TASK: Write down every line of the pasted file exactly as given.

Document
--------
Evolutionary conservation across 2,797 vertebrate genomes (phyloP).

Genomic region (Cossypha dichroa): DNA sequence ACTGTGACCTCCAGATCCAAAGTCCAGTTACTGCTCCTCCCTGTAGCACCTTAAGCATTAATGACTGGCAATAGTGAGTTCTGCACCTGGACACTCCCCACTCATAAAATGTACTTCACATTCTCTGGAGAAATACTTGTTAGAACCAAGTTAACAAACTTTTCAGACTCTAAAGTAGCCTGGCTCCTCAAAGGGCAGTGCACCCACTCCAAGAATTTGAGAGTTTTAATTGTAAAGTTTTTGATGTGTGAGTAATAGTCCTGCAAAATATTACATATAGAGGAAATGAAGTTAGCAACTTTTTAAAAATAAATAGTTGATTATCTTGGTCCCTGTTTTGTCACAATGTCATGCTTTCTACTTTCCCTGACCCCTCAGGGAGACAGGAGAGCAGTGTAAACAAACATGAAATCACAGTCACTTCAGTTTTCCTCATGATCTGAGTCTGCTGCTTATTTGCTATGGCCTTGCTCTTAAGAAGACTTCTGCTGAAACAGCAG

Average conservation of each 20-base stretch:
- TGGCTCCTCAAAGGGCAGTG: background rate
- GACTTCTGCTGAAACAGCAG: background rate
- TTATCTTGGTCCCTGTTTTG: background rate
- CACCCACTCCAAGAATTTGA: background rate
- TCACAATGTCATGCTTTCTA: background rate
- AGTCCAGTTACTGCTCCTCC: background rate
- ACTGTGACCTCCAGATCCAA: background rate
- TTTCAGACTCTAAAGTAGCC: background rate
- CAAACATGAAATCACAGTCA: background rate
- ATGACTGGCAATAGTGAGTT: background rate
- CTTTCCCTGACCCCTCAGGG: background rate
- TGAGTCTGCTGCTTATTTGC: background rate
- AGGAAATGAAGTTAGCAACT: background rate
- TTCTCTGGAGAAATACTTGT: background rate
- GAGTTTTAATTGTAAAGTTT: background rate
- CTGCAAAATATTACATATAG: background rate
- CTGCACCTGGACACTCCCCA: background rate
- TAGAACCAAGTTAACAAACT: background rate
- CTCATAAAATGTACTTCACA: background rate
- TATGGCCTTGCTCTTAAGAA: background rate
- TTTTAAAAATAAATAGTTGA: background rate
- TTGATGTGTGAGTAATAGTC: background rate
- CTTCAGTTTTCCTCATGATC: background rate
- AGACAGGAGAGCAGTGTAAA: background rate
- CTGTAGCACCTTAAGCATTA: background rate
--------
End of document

Evolutionary conservation across 2,797 vertebrate genomes (phyloP).

Genomic region (Cossypha dichroa): DNA sequence ACTGTGACCTCCAGATCCAAAGTCCAGTTACTGCTCCTCCCTGTAGCACCTTAAGCATTAATGACTGGCAATAGTGAGTTCTGCACCTGGACACTCCCCACTCATAAAATGTACTTCACATTCTCTGGAGAAATACTTGTTAGAACCAAGTTAACAAACTTTTCAGACTCTAAAGTAGCCTGGCTCCTCAAAGGGCAGTGCACCCACTCCAAGAATTTGAGAGTTTTAATTGTAAAGTTTTTGATGTGTGAGTAATAGTCCTGCAAAATATTACATATAGAGGAAATGAAGTTAGCAACTTTTTAAAAATAAATAGTTGATTATCTTGGTCCCTGTTTTGTCACAATGTCATGCTTTCTACTTTCCCTGACCCCTCAGGGAGACAGGAGAGCAGTGTAAACAAACATGAAATCACAGTCACTTCAGTTTTCCTCATGATCTGAGTCTGCTGCTTATTTGCTATGGCCTTGCTCTTAAGAAGACTTCTGCTGAAACAGCAG

Average conservation of each 20-base stretch:
- TGGCTCCTCAAAGGGCAGTG: background rate
- GACTTCTGCTGAAACAGCAG: background rate
- TTATCTTGGTCCCTGTTTTG: background rate
- CACCCACTCCAAGAATTTGA: background rate
- TCACAATGTCATGCTTTCTA: background rate
- AGTCCAGTTACTGCTCCTCC: background rate
- ACTGTGACCTCCAGATCCAA: background rate
- TTTCAGACTCTAAAGTAGCC: background rate
- CAAACATGAAATCACAGTCA: background rate
- ATGACTGGCAATAGTGAGTT: background rate
- CTTTCCCTGACCCCTCAGGG: background rate
- TGAGTCTGCTGCTTATTTGC: background rate
- AGGAAATGAAGTTAGCAACT: background rate
- TTCTCTGGAGAAATACTTGT: background rate
- GAGTTTTAATTGTAAAGTTT: background rate
- CTGCAAAATATTACATATAG: background rate
- CTGCACCTGGACACTCCCCA: background rate
- TAGAACCAAGTTAACAAACT: background rate
- CTCATAAAATGTACTTCACA: background rate
- TATGGCCTTGCTCTTAAGAA: background rate
- TTTTAAAAATAAATAGTTGA: background rate
- TTGATGTGTGAGTAATAGTC: background rate
- CTTCAGTTTTCCTCATGATC: background rate
- AGACAGGAGAGCAGTGTAAA: background rate
- CTGTAGCACCTTAAGCATTA: background rate